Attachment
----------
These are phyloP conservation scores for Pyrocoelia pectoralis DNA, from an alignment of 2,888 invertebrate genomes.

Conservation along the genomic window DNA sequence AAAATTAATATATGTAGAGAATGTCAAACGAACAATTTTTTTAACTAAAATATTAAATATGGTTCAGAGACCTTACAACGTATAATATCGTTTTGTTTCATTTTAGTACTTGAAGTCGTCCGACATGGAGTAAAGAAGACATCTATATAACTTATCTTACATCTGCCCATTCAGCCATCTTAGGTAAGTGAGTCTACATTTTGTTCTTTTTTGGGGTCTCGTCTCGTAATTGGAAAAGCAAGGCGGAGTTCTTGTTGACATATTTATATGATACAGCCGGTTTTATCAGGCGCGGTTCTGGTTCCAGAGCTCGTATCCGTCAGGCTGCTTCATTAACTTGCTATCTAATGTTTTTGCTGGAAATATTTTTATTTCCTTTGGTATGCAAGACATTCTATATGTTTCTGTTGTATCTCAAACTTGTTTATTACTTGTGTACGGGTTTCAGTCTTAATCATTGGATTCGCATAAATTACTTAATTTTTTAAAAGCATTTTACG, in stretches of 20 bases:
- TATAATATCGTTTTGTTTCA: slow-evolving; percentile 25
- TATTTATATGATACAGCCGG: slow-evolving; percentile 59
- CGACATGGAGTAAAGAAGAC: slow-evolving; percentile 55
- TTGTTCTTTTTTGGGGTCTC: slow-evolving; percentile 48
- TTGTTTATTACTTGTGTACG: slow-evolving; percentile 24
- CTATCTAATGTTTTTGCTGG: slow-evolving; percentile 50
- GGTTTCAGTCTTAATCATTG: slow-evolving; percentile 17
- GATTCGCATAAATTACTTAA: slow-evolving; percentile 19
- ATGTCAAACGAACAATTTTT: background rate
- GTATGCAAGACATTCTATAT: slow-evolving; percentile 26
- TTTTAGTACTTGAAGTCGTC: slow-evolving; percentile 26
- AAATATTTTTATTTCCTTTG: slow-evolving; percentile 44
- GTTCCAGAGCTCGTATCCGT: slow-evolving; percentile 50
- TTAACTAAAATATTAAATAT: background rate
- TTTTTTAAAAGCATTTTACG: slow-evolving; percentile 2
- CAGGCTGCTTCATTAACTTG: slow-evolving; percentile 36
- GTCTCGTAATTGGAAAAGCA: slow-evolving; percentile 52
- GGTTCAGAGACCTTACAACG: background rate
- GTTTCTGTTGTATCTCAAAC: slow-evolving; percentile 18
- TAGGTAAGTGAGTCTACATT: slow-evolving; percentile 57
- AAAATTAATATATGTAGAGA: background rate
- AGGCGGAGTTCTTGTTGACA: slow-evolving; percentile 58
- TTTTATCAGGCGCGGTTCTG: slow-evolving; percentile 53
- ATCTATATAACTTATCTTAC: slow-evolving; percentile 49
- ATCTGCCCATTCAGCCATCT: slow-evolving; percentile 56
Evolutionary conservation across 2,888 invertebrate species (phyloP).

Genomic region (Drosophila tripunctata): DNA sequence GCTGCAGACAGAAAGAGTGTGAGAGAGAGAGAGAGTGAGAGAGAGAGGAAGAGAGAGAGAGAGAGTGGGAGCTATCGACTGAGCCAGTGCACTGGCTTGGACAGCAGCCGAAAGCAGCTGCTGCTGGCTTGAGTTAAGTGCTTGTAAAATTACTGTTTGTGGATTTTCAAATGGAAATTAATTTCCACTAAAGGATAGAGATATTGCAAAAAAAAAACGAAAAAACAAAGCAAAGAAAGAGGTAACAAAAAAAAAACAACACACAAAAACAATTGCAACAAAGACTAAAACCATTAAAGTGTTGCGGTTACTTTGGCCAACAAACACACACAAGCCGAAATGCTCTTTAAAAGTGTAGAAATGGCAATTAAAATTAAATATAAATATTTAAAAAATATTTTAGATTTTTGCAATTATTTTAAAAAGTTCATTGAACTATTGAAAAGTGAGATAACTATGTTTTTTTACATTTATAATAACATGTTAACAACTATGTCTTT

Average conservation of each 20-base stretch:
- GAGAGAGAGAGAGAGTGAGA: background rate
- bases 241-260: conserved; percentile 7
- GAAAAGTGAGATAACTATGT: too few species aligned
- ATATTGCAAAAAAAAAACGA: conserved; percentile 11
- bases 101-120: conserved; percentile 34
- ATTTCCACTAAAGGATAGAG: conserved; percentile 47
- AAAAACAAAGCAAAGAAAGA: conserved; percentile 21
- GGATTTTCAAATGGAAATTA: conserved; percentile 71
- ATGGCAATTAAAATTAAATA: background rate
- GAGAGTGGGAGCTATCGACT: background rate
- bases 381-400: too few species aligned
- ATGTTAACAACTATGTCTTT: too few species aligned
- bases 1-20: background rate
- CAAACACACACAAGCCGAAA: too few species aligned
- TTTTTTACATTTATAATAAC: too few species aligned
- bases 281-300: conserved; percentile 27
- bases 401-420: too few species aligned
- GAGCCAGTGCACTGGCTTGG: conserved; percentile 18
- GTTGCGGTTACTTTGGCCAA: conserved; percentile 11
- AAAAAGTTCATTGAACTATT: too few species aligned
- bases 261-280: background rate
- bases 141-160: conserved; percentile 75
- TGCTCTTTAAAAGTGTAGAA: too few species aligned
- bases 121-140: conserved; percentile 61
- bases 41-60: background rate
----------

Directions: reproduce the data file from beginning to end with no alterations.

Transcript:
These are phyloP conservation scores for Pyrocoelia pectoralis DNA, from an alignment of 2,888 invertebrate genomes.

Conservation along the genomic window DNA sequence AAAATTAATATATGTAGAGAATGTCAAACGAACAATTTTTTTAACTAAAATATTAAATATGGTTCAGAGACCTTACAACGTATAATATCGTTTTGTTTCATTTTAGTACTTGAAGTCGTCCGACATGGAGTAAAGAAGACATCTATATAACTTATCTTACATCTGCCCATTCAGCCATCTTAGGTAAGTGAGTCTACATTTTGTTCTTTTTTGGGGTCTCGTCTCGTAATTGGAAAAGCAAGGCGGAGTTCTTGTTGACATATTTATATGATACAGCCGGTTTTATCAGGCGCGGTTCTGGTTCCAGAGCTCGTATCCGTCAGGCTGCTTCATTAACTTGCTATCTAATGTTTTTGCTGGAAATATTTTTATTTCCTTTGGTATGCAAGACATTCTATATGTTTCTGTTGTATCTCAAACTTGTTTATTACTTGTGTACGGGTTTCAGTCTTAATCATTGGATTCGCATAAATTACTTAATTTTTTAAAAGCATTTTACG, in stretches of 20 bases:
- TATAATATCGTTTTGTTTCA: slow-evolving; percentile 25
- TATTTATATGATACAGCCGG: slow-evolving; percentile 59
- CGACATGGAGTAAAGAAGAC: slow-evolving; percentile 55
- TTGTTCTTTTTTGGGGTCTC: slow-evolving; percentile 48
- TTGTTTATTACTTGTGTACG: slow-evolving; percentile 24
- CTATCTAATGTTTTTGCTGG: slow-evolving; percentile 50
- GGTTTCAGTCTTAATCATTG: slow-evolving; percentile 17
- GATTCGCATAAATTACTTAA: slow-evolving; percentile 19
- ATGTCAAACGAACAATTTTT: background rate
- GTATGCAAGACATTCTATAT: slow-evolving; percentile 26
- TTTTAGTACTTGAAGTCGTC: slow-evolving; percentile 26
- AAATATTTTTATTTCCTTTG: slow-evolving; percentile 44
- GTTCCAGAGCTCGTATCCGT: slow-evolving; percentile 50
- TTAACTAAAATATTAAATAT: background rate
- TTTTTTAAAAGCATTTTACG: slow-evolving; percentile 2
- CAGGCTGCTTCATTAACTTG: slow-evolving; percentile 36
- GTCTCGTAATTGGAAAAGCA: slow-evolving; percentile 52
- GGTTCAGAGACCTTACAACG: background rate
- GTTTCTGTTGTATCTCAAAC: slow-evolving; percentile 18
- TAGGTAAGTGAGTCTACATT: slow-evolving; percentile 57
- AAAATTAATATATGTAGAGA: background rate
- AGGCGGAGTTCTTGTTGACA: slow-evolving; percentile 58
- TTTTATCAGGCGCGGTTCTG: slow-evolving; percentile 53
- ATCTATATAACTTATCTTAC: slow-evolving; percentile 49
- ATCTGCCCATTCAGCCATCT: slow-evolving; percentile 56
Evolutionary conservation across 2,888 invertebrate species (phyloP).

Genomic region (Drosophila tripunctata): DNA sequence GCTGCAGACAGAAAGAGTGTGAGAGAGAGAGAGAGTGAGAGAGAGAGGAAGAGAGAGAGAGAGAGTGGGAGCTATCGACTGAGCCAGTGCACTGGCTTGGACAGCAGCCGAAAGCAGCTGCTGCTGGCTTGAGTTAAGTGCTTGTAAAATTACTGTTTGTGGATTTTCAAATGGAAATTAATTTCCACTAAAGGATAGAGATATTGCAAAAAAAAAACGAAAAAACAAAGCAAAGAAAGAGGTAACAAAAAAAAAACAACACACAAAAACAATTGCAACAAAGACTAAAACCATTAAAGTGTTGCGGTTACTTTGGCCAACAAACACACACAAGCCGAAATGCTCTTTAAAAGTGTAGAAATGGCAATTAAAATTAAATATAAATATTTAAAAAATATTTTAGATTTTTGCAATTATTTTAAAAAGTTCATTGAACTATTGAAAAGTGAGATAACTATGTTTTTTTACATTTATAATAACATGTTAACAACTATGTCTTT

Average conservation of each 20-base stretch:
- GAGAGAGAGAGAGAGTGAGA: background rate
- bases 241-260: conserved; percentile 7
- GAAAAGTGAGATAACTATGT: too few species aligned
- ATATTGCAAAAAAAAAACGA: conserved; percentile 11
- bases 101-120: conserved; percentile 34
- ATTTCCACTAAAGGATAGAG: conserved; percentile 47
- AAAAACAAAGCAAAGAAAGA: conserved; percentile 21
- GGATTTTCAAATGGAAATTA: conserved; percentile 71
- ATGGCAATTAAAATTAAATA: background rate
- GAGAGTGGGAGCTATCGACT: background rate
- bases 381-400: too few species aligned
- ATGTTAACAACTATGTCTTT: too few species aligned
- bases 1-20: background rate
- CAAACACACACAAGCCGAAA: too few species aligned
- TTTTTTACATTTATAATAAC: too few species aligned
- bases 281-300: conserved; percentile 27
- bases 401-420: too few species aligned
- GAGCCAGTGCACTGGCTTGG: conserved; percentile 18
- GTTGCGGTTACTTTGGCCAA: conserved; percentile 11
- AAAAAGTTCATTGAACTATT: too few species aligned
- bases 261-280: background rate
- bases 141-160: conserved; percentile 75
- TGCTCTTTAAAAGTGTAGAA: too few species aligned
- bases 121-140: conserved; percentile 61
- bases 41-60: background rate